On Staying Sane and Knitting

(This page may contains affiliate links which are identified by an *. This means that if you make a purchase via one of these links I will make a small commission. Thanks very much for your support in this way, I truly appreciate it. Read my full disclosure.)

Why Knitting is Good for you
Why Knitting is Good for You – Retro Claude
Why I Knit
Why I knit and why you should too – Retro Claude

I have been umming and ahhing about whether to talk about this on my blog but have come to the decision that it is worth sharing. This post is about knitting, but also about something very personal.

I have a chronic illness, and although I have lived many years with little to no symptoms at all, all of a sudden I am back to a very bleak place with my health. I am incredibly lucky that I have a very loving family who are looking after me as I take some time out to rest and recover. But I must admit the shock of complete inactivity has taken a heavy toll on my mental health.

In short, I’m bored. I can’t stand to be bored; I usually work at least 3 jobs because I need change and variety. Compare that to the past week where I have hardly left the house except to go to the doctor’s. A change of scene has become moving from my bed to the sofa and back again. I feel like I’m going stir crazy.

But I have been here before. I spent 6 months like this as a teenager and have had similar shorter relapses over the years. Hopefully, it won’t be so long this time. I am trying to remind myself what I used to do back then to pass the time and stay sane. I remember watching lots of films but top of the lost is, of course, knitting.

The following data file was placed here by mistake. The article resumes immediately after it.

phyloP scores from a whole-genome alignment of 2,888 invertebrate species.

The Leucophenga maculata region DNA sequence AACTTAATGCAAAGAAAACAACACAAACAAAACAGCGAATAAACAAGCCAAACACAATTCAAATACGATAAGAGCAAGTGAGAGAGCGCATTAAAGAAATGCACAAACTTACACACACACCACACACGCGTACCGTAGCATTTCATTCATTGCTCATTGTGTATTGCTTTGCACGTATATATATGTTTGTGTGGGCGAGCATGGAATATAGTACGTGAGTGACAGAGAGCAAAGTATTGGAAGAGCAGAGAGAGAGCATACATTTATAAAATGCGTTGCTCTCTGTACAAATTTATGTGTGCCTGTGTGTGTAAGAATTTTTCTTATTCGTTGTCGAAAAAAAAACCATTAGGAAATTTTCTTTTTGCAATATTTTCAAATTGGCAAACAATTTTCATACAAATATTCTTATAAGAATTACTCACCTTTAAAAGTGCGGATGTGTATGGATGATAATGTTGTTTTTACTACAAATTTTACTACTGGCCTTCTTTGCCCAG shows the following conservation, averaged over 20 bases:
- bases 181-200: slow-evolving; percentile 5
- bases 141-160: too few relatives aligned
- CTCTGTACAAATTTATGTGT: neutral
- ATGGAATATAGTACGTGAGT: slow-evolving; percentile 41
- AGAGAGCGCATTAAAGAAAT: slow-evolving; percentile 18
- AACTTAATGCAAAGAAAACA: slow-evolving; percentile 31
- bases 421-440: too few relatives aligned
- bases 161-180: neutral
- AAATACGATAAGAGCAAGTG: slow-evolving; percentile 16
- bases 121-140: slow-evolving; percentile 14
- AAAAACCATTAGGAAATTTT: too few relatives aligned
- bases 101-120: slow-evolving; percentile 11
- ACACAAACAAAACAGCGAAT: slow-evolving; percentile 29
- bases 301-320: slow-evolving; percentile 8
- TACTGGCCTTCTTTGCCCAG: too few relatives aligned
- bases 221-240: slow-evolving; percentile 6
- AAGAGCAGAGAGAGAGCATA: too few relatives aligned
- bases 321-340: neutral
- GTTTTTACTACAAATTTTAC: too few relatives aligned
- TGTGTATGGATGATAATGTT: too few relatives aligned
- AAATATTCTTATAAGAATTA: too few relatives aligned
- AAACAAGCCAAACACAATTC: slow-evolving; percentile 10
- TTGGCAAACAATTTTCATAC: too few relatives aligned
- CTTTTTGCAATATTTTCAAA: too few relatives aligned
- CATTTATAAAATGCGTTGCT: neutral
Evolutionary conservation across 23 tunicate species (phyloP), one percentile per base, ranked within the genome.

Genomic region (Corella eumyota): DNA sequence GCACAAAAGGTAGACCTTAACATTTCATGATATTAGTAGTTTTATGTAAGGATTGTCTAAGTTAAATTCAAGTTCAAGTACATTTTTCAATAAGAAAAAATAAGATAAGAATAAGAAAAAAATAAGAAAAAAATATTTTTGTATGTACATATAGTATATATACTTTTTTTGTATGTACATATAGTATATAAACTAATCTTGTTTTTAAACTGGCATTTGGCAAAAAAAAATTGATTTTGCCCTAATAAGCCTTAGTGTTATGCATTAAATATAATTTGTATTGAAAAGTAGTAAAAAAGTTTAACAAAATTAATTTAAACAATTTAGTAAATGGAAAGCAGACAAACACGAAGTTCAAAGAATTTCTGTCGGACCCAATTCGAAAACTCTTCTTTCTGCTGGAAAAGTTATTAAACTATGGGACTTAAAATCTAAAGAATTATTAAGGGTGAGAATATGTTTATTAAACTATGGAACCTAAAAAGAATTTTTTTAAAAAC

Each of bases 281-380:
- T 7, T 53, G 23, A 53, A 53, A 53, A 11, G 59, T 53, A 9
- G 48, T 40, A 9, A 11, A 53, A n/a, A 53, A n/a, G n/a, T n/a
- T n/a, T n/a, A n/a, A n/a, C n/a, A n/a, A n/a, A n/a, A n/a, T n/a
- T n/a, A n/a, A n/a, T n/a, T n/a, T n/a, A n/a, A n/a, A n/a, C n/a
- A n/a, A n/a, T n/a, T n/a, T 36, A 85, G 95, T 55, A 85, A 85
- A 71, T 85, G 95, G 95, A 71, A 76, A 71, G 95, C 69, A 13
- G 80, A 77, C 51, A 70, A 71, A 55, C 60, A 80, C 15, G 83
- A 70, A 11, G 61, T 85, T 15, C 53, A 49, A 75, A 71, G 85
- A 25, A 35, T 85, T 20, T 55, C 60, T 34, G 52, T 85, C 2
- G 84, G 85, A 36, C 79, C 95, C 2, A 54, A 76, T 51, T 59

The health benefits of knitting are well established for both mental and physical health. It becomes a kind of meditation, lowering blood pressure and stress levels. This can help with everything from eating disorders to preventing memory loss in old age. Personally, knitting was one of the only things that kept me sane during those endless days when I was housebound. The days run into one, it feels like your recovery will be endless and you aren’t making any progress. Knitting, not only gave me a purpose, but gave me a sense of achievement. Say I worked 2 weeks on knitting a jumper, the pride upon finishing it was immense. I could look back on starting the jumper and see how much time had passed, and see how far I had come, not only in my skill as a knitter, but also in my recovery.

And so here I am again, needles out, frantically knitting. I’ve already finished a pair of socks. Do I feel any better? Maybe. I’m definitely less bored. I’m now trying out an idea for a vintage style turban. I’ll let you know how it turns out.

If you have any tips or inspiration for projects send them my way; I’d be more than grateful.

Love Claude xx